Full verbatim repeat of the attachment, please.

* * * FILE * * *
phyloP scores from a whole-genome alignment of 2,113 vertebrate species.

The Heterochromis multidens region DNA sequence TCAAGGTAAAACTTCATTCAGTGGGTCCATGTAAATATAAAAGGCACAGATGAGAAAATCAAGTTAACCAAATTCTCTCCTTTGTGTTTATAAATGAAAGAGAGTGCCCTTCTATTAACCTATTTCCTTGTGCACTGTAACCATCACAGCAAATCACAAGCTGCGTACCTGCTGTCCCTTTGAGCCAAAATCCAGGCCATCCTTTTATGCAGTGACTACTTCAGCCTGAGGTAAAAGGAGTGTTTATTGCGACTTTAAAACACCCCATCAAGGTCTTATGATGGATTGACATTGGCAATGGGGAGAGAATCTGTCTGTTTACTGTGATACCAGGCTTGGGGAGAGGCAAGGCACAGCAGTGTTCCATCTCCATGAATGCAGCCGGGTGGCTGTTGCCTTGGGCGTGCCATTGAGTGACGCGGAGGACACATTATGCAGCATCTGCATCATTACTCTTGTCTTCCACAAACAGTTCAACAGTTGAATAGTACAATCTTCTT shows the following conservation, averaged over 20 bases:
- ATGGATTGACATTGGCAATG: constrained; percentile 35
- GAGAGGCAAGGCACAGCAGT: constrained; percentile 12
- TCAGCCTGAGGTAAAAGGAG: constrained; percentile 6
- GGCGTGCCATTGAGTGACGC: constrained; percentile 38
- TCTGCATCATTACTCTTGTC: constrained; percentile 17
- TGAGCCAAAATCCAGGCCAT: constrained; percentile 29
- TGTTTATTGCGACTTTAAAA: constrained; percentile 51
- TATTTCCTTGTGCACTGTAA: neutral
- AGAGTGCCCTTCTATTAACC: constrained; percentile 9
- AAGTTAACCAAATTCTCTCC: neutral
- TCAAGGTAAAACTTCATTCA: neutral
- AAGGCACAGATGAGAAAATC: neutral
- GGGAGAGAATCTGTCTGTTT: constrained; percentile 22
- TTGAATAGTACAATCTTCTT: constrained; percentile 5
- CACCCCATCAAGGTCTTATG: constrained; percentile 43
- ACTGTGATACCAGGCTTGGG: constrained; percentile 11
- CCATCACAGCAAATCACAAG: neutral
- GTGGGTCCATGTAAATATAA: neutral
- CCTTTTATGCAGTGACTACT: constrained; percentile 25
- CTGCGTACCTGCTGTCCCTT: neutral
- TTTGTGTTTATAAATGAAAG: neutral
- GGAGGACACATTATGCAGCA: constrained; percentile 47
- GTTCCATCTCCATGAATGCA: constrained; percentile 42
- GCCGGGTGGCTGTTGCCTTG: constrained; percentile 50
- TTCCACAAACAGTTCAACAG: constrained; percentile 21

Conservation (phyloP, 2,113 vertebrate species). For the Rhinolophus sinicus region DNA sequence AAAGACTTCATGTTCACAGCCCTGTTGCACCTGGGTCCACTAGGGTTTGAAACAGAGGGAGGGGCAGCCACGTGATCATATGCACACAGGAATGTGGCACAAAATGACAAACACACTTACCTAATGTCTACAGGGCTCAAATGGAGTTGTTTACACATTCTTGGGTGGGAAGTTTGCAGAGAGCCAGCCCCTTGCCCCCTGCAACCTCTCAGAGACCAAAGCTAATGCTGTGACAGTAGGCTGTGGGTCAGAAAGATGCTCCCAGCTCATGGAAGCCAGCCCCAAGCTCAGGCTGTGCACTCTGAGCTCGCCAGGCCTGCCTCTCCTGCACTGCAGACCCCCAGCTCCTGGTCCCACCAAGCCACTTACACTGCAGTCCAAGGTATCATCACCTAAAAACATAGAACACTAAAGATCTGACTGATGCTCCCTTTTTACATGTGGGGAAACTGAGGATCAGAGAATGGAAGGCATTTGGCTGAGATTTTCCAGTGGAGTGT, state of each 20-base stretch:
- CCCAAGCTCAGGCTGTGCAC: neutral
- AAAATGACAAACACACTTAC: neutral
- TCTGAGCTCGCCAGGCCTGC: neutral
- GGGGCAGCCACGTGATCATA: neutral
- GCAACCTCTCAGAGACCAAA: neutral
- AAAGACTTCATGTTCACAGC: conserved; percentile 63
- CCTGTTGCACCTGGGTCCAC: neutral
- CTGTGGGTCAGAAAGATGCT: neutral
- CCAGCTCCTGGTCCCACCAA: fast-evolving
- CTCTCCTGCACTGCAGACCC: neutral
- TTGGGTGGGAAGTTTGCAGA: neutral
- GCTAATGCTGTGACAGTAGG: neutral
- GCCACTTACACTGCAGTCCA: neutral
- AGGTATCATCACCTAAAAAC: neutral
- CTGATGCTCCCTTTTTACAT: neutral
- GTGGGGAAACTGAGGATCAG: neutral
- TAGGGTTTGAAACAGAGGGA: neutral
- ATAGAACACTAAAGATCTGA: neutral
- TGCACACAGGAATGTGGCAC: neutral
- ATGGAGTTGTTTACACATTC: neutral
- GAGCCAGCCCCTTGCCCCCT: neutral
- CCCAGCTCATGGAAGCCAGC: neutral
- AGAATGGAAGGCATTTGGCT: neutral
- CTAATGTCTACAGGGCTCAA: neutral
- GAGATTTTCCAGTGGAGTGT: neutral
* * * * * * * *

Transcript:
phyloP scores from a whole-genome alignment of 2,113 vertebrate species.

The Heterochromis multidens region DNA sequence TCAAGGTAAAACTTCATTCAGTGGGTCCATGTAAATATAAAAGGCACAGATGAGAAAATCAAGTTAACCAAATTCTCTCCTTTGTGTTTATAAATGAAAGAGAGTGCCCTTCTATTAACCTATTTCCTTGTGCACTGTAACCATCACAGCAAATCACAAGCTGCGTACCTGCTGTCCCTTTGAGCCAAAATCCAGGCCATCCTTTTATGCAGTGACTACTTCAGCCTGAGGTAAAAGGAGTGTTTATTGCGACTTTAAAACACCCCATCAAGGTCTTATGATGGATTGACATTGGCAATGGGGAGAGAATCTGTCTGTTTACTGTGATACCAGGCTTGGGGAGAGGCAAGGCACAGCAGTGTTCCATCTCCATGAATGCAGCCGGGTGGCTGTTGCCTTGGGCGTGCCATTGAGTGACGCGGAGGACACATTATGCAGCATCTGCATCATTACTCTTGTCTTCCACAAACAGTTCAACAGTTGAATAGTACAATCTTCTT shows the following conservation, averaged over 20 bases:
- ATGGATTGACATTGGCAATG: constrained; percentile 35
- GAGAGGCAAGGCACAGCAGT: constrained; percentile 12
- TCAGCCTGAGGTAAAAGGAG: constrained; percentile 6
- GGCGTGCCATTGAGTGACGC: constrained; percentile 38
- TCTGCATCATTACTCTTGTC: constrained; percentile 17
- TGAGCCAAAATCCAGGCCAT: constrained; percentile 29
- TGTTTATTGCGACTTTAAAA: constrained; percentile 51
- TATTTCCTTGTGCACTGTAA: neutral
- AGAGTGCCCTTCTATTAACC: constrained; percentile 9
- AAGTTAACCAAATTCTCTCC: neutral
- TCAAGGTAAAACTTCATTCA: neutral
- AAGGCACAGATGAGAAAATC: neutral
- GGGAGAGAATCTGTCTGTTT: constrained; percentile 22
- TTGAATAGTACAATCTTCTT: constrained; percentile 5
- CACCCCATCAAGGTCTTATG: constrained; percentile 43
- ACTGTGATACCAGGCTTGGG: constrained; percentile 11
- CCATCACAGCAAATCACAAG: neutral
- GTGGGTCCATGTAAATATAA: neutral
- CCTTTTATGCAGTGACTACT: constrained; percentile 25
- CTGCGTACCTGCTGTCCCTT: neutral
- TTTGTGTTTATAAATGAAAG: neutral
- GGAGGACACATTATGCAGCA: constrained; percentile 47
- GTTCCATCTCCATGAATGCA: constrained; percentile 42
- GCCGGGTGGCTGTTGCCTTG: constrained; percentile 50
- TTCCACAAACAGTTCAACAG: constrained; percentile 21

Conservation (phyloP, 2,113 vertebrate species). For the Rhinolophus sinicus region DNA sequence AAAGACTTCATGTTCACAGCCCTGTTGCACCTGGGTCCACTAGGGTTTGAAACAGAGGGAGGGGCAGCCACGTGATCATATGCACACAGGAATGTGGCACAAAATGACAAACACACTTACCTAATGTCTACAGGGCTCAAATGGAGTTGTTTACACATTCTTGGGTGGGAAGTTTGCAGAGAGCCAGCCCCTTGCCCCCTGCAACCTCTCAGAGACCAAAGCTAATGCTGTGACAGTAGGCTGTGGGTCAGAAAGATGCTCCCAGCTCATGGAAGCCAGCCCCAAGCTCAGGCTGTGCACTCTGAGCTCGCCAGGCCTGCCTCTCCTGCACTGCAGACCCCCAGCTCCTGGTCCCACCAAGCCACTTACACTGCAGTCCAAGGTATCATCACCTAAAAACATAGAACACTAAAGATCTGACTGATGCTCCCTTTTTACATGTGGGGAAACTGAGGATCAGAGAATGGAAGGCATTTGGCTGAGATTTTCCAGTGGAGTGT, state of each 20-base stretch:
- CCCAAGCTCAGGCTGTGCAC: neutral
- AAAATGACAAACACACTTAC: neutral
- TCTGAGCTCGCCAGGCCTGC: neutral
- GGGGCAGCCACGTGATCATA: neutral
- GCAACCTCTCAGAGACCAAA: neutral
- AAAGACTTCATGTTCACAGC: conserved; percentile 63
- CCTGTTGCACCTGGGTCCAC: neutral
- CTGTGGGTCAGAAAGATGCT: neutral
- CCAGCTCCTGGTCCCACCAA: fast-evolving
- CTCTCCTGCACTGCAGACCC: neutral
- TTGGGTGGGAAGTTTGCAGA: neutral
- GCTAATGCTGTGACAGTAGG: neutral
- GCCACTTACACTGCAGTCCA: neutral
- AGGTATCATCACCTAAAAAC: neutral
- CTGATGCTCCCTTTTTACAT: neutral
- GTGGGGAAACTGAGGATCAG: neutral
- TAGGGTTTGAAACAGAGGGA: neutral
- ATAGAACACTAAAGATCTGA: neutral
- TGCACACAGGAATGTGGCAC: neutral
- ATGGAGTTGTTTACACATTC: neutral
- GAGCCAGCCCCTTGCCCCCT: neutral
- CCCAGCTCATGGAAGCCAGC: neutral
- AGAATGGAAGGCATTTGGCT: neutral
- CTAATGTCTACAGGGCTCAA: neutral
- GAGATTTTCCAGTGGAGTGT: neutral